One of the most common hesitancies I hear from people who are not yet ready to become a Christian is, “I don’t want to lose my freedom. I can’t imagine giving up everything I like to do in order to submit to some sort of higher power with a bunch of rules.”

The problem is, this assumption about Christianity is based on a fallacy of freedom.

Throughout Scripture—particularly in the writings of Paul—we read a lot about the freedom that is provided through Christ.

For example, in Galatians 5:13 Paul writes, “You were called to be free, but don’t use your freedom to indulge in the sinful nature.”

In fact, the entire fifth chapter leading up to this verse is about freedom.

Galatians 5:1 says, “It is for freedom that Christ has set us free.”

The reality is this: when we live our lives as God has designed us to live our lives, we don’t lose freedom. We actually become freer than we have ever been before.

Think about it: You really like to drink? You go out every night and party? Or you have a casual drink before bed every single night? You think you’re just exercising your freedom until one day you realize, “I don’t remember the last day I didn’t have a drink.” And we call that freedom?

What about shopping? The way of the world says, “You need everything you see.” If it’s new, you need it. If it’s beautiful, buy it. If it’s on sale, you can’t afford not to get it. And why not? You’re an adult. You can make adult decisions to buy whatever you want. You make your own money. It’s your freedom… until it’s not. Until one day you realize, “I don’t remember the last time I didn’t give in to my impulse to buy something.”

I could go on and on and on. We all have our vices, those things we struggle with and yet we justify by saying, “It’s not that big a deal. I’ve got the freedom to do it, so why not?”

And yes, you do have the freedom to do it… for a while… until you realize that what the world has defined as “freedom” has gradually become something that is keeping you captive. We tell ourselves this lie that we aren’t harming anyone, not realizing the real harm these things are doing to our true freedom in Christ.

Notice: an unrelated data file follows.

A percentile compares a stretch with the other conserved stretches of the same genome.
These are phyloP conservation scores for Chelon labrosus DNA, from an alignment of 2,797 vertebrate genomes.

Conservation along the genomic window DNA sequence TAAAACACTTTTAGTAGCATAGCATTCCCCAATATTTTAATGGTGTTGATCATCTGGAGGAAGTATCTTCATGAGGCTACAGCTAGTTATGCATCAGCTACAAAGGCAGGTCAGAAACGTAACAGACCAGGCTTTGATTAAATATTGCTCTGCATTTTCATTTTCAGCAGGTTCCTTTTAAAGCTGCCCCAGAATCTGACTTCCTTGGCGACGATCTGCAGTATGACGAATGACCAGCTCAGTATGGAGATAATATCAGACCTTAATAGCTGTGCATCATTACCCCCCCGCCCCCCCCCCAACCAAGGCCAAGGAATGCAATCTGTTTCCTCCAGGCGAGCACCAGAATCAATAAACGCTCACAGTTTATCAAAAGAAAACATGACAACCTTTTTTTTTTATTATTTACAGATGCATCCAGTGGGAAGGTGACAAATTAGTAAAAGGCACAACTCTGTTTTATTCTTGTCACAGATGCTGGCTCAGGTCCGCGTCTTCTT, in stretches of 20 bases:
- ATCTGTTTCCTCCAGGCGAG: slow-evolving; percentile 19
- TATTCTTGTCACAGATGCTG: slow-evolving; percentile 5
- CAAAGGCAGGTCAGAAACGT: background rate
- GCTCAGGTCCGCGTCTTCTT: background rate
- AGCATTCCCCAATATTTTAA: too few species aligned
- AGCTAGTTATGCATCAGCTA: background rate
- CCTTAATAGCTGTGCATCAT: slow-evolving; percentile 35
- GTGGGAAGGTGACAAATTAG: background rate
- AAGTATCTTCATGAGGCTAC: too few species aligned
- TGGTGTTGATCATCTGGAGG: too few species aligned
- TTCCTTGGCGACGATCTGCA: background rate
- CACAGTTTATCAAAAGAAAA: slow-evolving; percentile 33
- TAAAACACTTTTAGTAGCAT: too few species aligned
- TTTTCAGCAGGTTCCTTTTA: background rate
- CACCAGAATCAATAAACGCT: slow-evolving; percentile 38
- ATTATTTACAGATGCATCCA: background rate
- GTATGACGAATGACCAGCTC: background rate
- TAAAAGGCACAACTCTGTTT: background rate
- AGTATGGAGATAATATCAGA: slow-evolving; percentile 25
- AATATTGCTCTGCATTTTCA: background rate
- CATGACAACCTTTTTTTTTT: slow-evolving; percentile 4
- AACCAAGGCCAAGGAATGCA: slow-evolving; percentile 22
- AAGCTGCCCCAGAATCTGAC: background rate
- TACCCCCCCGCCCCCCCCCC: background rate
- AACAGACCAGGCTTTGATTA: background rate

That’s why Paul says, “Don’t use your freedom to indulge in sinful nature.” Because when we do, we are actually losing what we call freedom without even knowing it.

However, when we do decide to commit our lives to Jesus Christ, and to live by God’s set of rules, we don’t lose freedom, we gain it! When we decide to live by God’s rules, we open ourselves to the possibilities of living the fullest life possible—the life that God has designed for us to live from the beginning.

When you say, “Ok, God, I’m going to start living my life like you want me to, and not like I want me to…” then you actually might start seeing more money in your bank account—NOT because God directly blesses you with finances for being good—but because you cut yourself loose from your addiction to buying everything, or you cut yourself loose from drinking so much, or you cut yourself loose from the pressure to always look better than your neighbor!

Living life as God intends actually gives you more freedom to be YOU.

To those who are still hesitant to give up their “freedom” I say, “Just try it. Give God’s way of life a ‘test run,’ even if it’s just to see the pragmatic results it will have on your life. Just try it out and let me know what you think afterward.”

I guarantee you will feel freer than you have ever felt before.

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One thought on “The Fallacy of Freedom

  1. One reason I chose to become a lawyer so long ago is so I would know the rules which governed my life. Knowing what those rules were gave me freedom since I understood the boundaries within which I needed to live. Had I not known those rules, I would have used my own feelings and logic to determine how to live, never confident that I was acting or reacting as I should, subjecting myself to consequences harmful to me.

    This also was a piece of my thinking in choosing to know and follow the God I did not yet know. I believed there was a God who created me and therefore felt it important to know and understand the rules He had created to govern my life.

    As I daily learn more and more about those rules, it gives me even a greater sense of freedom. I’m trusting that He created me for a purpose and that I can now exercise the freedom to live as He intends within a framework designed to liberate me from selfish desires and to grant me even greater freedom to live in a loving, purposeful, evolving, fulfilling relationship with my Creator, my Lord, my Saviour.

    Like

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